Sausage Party is the story of a young hot dog that I think we can all relate to. After all, who among us does not wish to pierce the veil of misinformation through which we view our lives? Who among us would not wish to pass our newfound state of enlightenment to our fellow man freeing them from the shackles of profundity? And who among us would not wish to topple the false gods who hold us in thrall, subject to their capricious and cruel whims? Sausage Party tackles all these questions and more. And as some of the more astute readers among us may have noticed, Sausage Party is indeed what we’ve all been waiting for, a The Matrix, for 2016.
Our hot dog’s tale begins, much like Neo’s, trapped in a wrapper next to many of his fellow dogs, isolated from the outside world not only by his physical trappings, but by an omnipresent dogma received as sacrosanct. The world this food lives in is one where divisions based on aisle and place of origin have grown to become an intractable part of society, and where rules passed down devoid of original purpose must be followed. It’s important to note that these consumables lack the written word, without which they are beholden to the whims of a society in thrall to an ever shifting oral tradition. Through this the film raises some important points about the necessity of keeping a recorded history, without which the advancement of civilization is forever in doubt.
Our hero the hot dog, has his reverie taken from him through cruel circumstance, but while his adventure begins with the pursuit of normalizing his situation, it soon takes a detour as he runs into some colorful characters, a Twinkie, a bottle of Firewater, and a box of Grits with whom he “takes the blue pill.”
While the hot dog is becoming “woke” we are simultaneously being shown the stories of Taco, Bun, Lavosh, and Bagel on a parallel journey to try and return to what they believe is their place in the world. Although they are able to eventually find it, they find that through unexpected misfortune, there is much to learn even if one does not desire it. The experience separates them from their companions and leaves them although richer in knowledge poorer for no longer knowing exactly who they are, and what to believe is true.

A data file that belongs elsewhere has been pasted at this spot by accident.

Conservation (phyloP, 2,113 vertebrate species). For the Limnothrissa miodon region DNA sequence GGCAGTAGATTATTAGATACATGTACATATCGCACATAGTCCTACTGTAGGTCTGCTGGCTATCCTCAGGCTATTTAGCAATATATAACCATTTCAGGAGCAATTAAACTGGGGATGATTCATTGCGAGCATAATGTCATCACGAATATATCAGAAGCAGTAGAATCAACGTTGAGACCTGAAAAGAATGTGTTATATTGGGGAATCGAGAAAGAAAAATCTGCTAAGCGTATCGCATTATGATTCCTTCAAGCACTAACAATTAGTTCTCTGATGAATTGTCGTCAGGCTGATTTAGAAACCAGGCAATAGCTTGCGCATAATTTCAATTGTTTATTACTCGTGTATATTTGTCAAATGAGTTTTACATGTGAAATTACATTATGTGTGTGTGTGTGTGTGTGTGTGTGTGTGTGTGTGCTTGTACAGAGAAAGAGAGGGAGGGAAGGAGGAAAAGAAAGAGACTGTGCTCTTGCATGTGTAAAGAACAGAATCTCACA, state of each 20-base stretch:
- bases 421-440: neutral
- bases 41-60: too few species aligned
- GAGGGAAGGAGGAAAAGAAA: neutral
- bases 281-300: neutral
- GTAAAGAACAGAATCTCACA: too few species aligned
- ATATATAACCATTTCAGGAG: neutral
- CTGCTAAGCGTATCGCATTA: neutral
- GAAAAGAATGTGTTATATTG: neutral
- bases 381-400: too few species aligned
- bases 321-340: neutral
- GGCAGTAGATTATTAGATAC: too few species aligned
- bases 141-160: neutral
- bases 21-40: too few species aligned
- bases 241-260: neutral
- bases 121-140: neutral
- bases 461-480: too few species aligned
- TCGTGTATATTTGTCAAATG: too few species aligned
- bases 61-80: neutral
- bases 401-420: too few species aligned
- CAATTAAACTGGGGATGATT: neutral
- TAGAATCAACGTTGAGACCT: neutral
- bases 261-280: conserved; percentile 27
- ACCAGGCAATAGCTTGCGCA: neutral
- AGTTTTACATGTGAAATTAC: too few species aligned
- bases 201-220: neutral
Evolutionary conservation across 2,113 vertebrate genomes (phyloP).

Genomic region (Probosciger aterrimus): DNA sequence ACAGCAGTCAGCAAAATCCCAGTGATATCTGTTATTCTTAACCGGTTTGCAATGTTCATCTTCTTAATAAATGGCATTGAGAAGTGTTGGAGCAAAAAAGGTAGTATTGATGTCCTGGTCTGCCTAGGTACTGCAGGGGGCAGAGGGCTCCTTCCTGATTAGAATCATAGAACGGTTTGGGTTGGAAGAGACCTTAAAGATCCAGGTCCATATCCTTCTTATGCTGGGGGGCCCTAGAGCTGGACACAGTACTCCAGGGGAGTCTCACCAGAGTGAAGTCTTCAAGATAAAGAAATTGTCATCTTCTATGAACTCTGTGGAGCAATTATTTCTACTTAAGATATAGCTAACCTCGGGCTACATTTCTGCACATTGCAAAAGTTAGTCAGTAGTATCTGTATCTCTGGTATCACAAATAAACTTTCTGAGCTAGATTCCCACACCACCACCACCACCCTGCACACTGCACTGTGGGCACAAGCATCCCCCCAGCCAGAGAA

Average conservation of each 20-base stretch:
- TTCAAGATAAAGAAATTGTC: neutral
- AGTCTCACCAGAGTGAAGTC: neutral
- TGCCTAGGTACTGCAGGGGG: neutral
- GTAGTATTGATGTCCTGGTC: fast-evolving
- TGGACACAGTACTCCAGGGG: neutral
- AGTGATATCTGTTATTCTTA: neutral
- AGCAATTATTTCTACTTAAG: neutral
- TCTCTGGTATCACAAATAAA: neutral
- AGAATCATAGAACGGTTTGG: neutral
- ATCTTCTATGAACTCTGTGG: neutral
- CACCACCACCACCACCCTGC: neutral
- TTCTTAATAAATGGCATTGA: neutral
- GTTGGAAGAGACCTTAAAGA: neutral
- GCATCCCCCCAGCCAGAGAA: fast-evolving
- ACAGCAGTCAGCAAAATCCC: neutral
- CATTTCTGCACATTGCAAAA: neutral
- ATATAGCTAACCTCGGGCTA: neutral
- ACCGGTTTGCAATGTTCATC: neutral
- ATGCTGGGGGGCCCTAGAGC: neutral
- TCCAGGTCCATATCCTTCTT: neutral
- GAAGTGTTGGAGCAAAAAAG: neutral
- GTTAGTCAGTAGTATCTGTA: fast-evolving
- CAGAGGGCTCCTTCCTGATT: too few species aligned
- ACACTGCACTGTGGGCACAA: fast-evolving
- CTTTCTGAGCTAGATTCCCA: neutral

Sausage Party spends much of its running time exploring how hot dogs and other items of food struggle to find meaning, and how constraining it can be if they prescribe too much to systems built by others. The film keeps to this notion so strenuously that it does not recommend even its own whole-scale rejection of systems, but recommends that one find their own way.
I enjoyed Sausage Party and have as well been enjoying pontificating over its myriad insights, but I do have a couple of reservations keeping this from being a full blown endorsement. One is that Sausage Party is not a good title for this film. Better would have been “Naughty Food Adventure” or maybe, “God’s Not Dead, For These Foods.” I as well think Keanu Reeves should have been in the movie, seeing as how much it owes to one of his pioneering works. Hopefully that will be rectified in the sequel. Other than these grievous errors, I wholeheartedly recommend it. Sausage Party is a well constructed and thoughtful film, one which does an excellent job of “thinking outside the bun.”